Chapter

Pure Perception

Tad M. Schmaltz

in Malebranche's Theory of the Soul

Published in print October 2003 | ISBN: 9780195103441
Published online November 2003 | e-ISBN: 9780199833641 | DOI: http://dx.doi.org/10.1093/0195103440.003.0004
 Pure Perception

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In this chapter, Section 1 considers Malebranche's attempt to couple Descartes's claim that we know the nature of body through the intellect rather than through the senses with the corollary of his own doctrine of the “vision in God” that we know bodies by means of an idea of extension that exists in God. Though Malebranche's initial discussions of this doctrine emphasize the distinction between sensory modifications of our soul and the intellectual idea of extension in God, his later writings indicate that this idea is causally linked in a special way to intellectual or pure perceptions in us that clearly reveal the nature of body. Section 2 relates this mature position to his disputes with Cartesian critics such as Arnauld and Regis over the nature of ideas. This section also highlights Malebranche's claim against such critics that our pure perceptions are no more intelligible to us than are our sensations. Such a claim draws attention to the contrast between the clear objective view of body provided by pure perceptions and the confused subjective view of the perceptions themselves.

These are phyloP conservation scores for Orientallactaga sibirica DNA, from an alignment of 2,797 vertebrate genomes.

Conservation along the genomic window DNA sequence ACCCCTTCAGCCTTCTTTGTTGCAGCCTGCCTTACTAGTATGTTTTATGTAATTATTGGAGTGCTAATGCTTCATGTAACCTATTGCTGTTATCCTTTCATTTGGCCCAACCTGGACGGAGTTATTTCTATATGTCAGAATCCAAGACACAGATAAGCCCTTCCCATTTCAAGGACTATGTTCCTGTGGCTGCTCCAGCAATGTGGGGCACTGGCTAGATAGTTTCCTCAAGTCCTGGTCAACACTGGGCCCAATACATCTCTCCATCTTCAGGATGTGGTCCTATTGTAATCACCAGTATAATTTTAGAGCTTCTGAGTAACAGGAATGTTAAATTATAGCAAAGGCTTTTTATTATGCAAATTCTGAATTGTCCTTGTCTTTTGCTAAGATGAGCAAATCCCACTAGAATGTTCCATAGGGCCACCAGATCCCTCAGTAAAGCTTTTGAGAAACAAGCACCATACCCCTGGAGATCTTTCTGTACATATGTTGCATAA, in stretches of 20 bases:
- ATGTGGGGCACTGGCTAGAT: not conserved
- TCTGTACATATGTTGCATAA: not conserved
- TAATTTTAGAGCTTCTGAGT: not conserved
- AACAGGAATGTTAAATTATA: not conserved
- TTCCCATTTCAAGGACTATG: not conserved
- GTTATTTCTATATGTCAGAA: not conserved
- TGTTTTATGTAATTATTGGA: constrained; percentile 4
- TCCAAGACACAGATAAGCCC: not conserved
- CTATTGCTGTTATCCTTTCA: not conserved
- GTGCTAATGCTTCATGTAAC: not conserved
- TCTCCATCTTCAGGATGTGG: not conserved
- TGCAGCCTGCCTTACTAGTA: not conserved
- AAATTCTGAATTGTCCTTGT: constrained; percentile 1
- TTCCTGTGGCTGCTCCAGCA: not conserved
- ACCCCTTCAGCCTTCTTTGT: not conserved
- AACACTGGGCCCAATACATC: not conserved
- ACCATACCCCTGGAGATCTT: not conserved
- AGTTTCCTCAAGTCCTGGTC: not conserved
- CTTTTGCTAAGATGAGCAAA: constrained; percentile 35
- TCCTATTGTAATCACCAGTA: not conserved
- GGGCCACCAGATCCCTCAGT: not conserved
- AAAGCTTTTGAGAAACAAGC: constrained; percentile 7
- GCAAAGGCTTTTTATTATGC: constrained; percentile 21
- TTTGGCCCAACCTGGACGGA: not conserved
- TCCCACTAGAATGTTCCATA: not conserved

Keywords: Arnauld; Descartes; God; intellect; Malebranche; pure perception; Regis; vision in God

Chapter.  17746 words. 

Subjects: History of Western Philosophy

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